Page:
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Posts Tagged ‘society’

We’re the last to leave the party
The first to ask for more
– The Choirboys, 1987

It was at Woolies in Dickson that I first realised Summernats 23 was here.

Wednesday afternoon and more than the usual quota of feral children were being dragged through the vegetable section by hatchet-faced women. The deli was three-deep with blokes in thongs, shorts, tats and stubble. At the checkouts, Woolies staff were actually working as traffic control, waving customers towards the least lengthy lines. In the carpark there were a lot of 80s-model Commodores with mags.

Summernats has undergone a makeover in the last 12 months according to organisers. Founder and roughnut raconteur Chic Henry sold the festival to Australia Day Concert producer Andy Lopez, who this week pledged to make the festival more “family friendly” (though he stopped short of making it an actual family event, saying “It’s not meant to be like a day out with Humphrey B Bear”). In addition to the usual burnout competitions and street machine parades, the program offered highlights including fireworks and the Choirboys. The ACT Government offered free chlamydia tests.

Thursday evening and green lights on Northbourne Avenue were met with squeals as clutches dropped. Arms dangled out windows, holding stubbies. The Bald Man and I were driving across town when a bunch of blue lights caught our attention. A group several hundred strong were converged on a servo in Braddon, along with several dozen police. It was unclear what was going on, but there didn’t seem to be much action so we rolled on. What was clear was that for those who didn’t fancy heading out to EPIC showgrounds and paying a fat fee to get through the gates, a kind of mini-Summernats parade was happening downtown.


So Friday evening we made a special trip back to see it for ourselves. Although it was still light when we arrived at Braddon, hundreds of spectators were already lined up on the footpaths to watch the passing parade of cars. Many had folding chairs and eskies to ensure comfort. And surprisingly, it was a family event. Along with the many (bearded and bellied) blokes, there were a lot of children (with extraordinary mullets), women (with hard, hard faces) and teenagers (with tattoos and muffintops). We stationed ourselves diagonally opposite the Debacle and breathed deeply of the petrol fumes.

Bald Man is an unreconstructed petrolhead, so he had quite a good time looking at the cars and crowds. Frankly the informal parade was pretty motley, but there were a few gems amongst both cars and drivers. The highlight was Roger, a genial local bloke with a genuine GTHO which he bought from the original owner right here in The Berra a decade ago for a tenth of what it’s worth now.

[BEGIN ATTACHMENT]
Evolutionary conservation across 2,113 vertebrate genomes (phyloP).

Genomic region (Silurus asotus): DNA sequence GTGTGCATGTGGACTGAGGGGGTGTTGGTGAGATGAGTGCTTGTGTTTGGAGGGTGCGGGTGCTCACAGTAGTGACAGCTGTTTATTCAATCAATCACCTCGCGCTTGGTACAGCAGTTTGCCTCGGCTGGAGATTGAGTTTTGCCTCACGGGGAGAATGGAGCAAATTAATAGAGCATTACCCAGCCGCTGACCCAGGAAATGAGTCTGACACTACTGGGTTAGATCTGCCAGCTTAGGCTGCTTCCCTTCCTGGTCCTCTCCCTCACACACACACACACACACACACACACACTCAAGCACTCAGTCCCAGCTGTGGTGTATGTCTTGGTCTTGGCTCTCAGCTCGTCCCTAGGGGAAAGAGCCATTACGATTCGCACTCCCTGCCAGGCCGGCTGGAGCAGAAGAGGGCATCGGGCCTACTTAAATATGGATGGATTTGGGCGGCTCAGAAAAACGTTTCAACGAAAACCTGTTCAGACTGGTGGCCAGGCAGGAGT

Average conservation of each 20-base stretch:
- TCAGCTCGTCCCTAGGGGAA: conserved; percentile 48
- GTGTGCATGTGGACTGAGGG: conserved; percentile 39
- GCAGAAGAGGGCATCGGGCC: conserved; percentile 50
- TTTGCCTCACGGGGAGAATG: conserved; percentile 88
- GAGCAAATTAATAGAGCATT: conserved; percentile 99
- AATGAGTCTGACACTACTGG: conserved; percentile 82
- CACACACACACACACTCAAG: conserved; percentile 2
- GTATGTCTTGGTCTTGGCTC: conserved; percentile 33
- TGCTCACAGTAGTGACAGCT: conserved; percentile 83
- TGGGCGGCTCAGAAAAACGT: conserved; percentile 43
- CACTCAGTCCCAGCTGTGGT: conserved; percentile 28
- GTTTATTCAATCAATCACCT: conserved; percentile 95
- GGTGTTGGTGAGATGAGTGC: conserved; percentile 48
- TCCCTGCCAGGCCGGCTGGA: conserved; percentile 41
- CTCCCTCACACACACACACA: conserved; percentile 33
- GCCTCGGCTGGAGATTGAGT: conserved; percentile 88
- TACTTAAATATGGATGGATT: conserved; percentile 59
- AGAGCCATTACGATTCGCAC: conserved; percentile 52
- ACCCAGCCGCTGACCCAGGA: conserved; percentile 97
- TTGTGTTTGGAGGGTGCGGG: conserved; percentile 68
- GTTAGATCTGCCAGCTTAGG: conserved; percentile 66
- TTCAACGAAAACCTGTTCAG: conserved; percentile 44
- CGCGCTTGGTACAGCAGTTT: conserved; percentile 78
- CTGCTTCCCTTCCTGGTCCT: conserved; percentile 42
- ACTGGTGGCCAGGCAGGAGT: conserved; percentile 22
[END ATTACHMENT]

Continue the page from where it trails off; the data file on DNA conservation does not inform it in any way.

I soaked up the atmosphere, of which there was plenty. For a start, the landmark Mandalay was actually open for business, the first time I’ve ever seen it so since moving here. It was so remarkable I felt we had to buy and eat something from it, which turned out to be a Canberra Dog for Bald Man and a Dagwood dog for me, and no, I am not ashamed. It was all part of the experience. Walking down Lonsdale St one admired cars parked in little family groups: XYs, Celicas, Toranas, Monaros, Mustangs and so on.

At some point in the evening a roar went up from the servo across from us. A meathead decked out in white trackpants and bling had pulled up in a hotted up Mazda RX3 and was revving the engine when some rozzers snuck up behind him and ordered him and his mates out of the vehicle. The police then wheeled out an RTA inspector, who started to go over the car, and then it began to escalate. A crowd gathered, first dozens and then hundreds. More police arrived, and then more – no less than eight cars and more than 30 uniformed bods.

It was a very long half hour while the car owner argued aggressively, various cops stared back at him impassively and the crowd hooted and jeered. Finally they let him go without a canary, but looking at the width of those tyres it was probably a close thing. Had they been the fashion police though, this bloke and his mates would have got life.

Perhaps what’s so fascinating about the Summernats is the side of Canberra it brings out. Most of the cars doing laps of Braddon were local. A friend commented over dinner on Saturday night that a bogan car show wasn’t the kind of thing you’d expect to see in the Berra, which did take me aback. Summernats shouldn’t be a surprise at all, for like every other Australian city the Berra has plenty of outer suburbs where bogan culture thrives, and the layout of this town actively supports a strong car focus. But there is definitely a so-called-cultured and affluent middle class here that has no idea or interest in what goes on beyond the Parliamentary triangle and inner suburbs, and that’s not healthy. Boganism may not be in good taste, but willful ignorance is inexcusable.

Finally after a few hours we had had enough. We attracted only a few jibes as we hopped on our bicycles and rode away.

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When I die I don’t want no coffin
I thought about it all too often
Just strap me in behind the wheel
And bury me with my automobile
– James Taylor, 1977

The old Volvo got Berra numberplates today. Suppose that means I’m really here now.

numberplateI took the Tasnarnian ones in to Territory & Municipal Services and sighed a little as I handed them over. I’ll miss the slogan, Tasmania – Your Natural State; it’s suspect on so many levels. The bloke at TAMS then requested a sum that would have been funny if it wasn’t true, and after I stopped choking and handed over a credit card, he handed over new plates with a slogan pointing to the ACT Centenary in 2013. At least other drivers will no longer curse me for a “bloody Tasmanian Volvo driver”.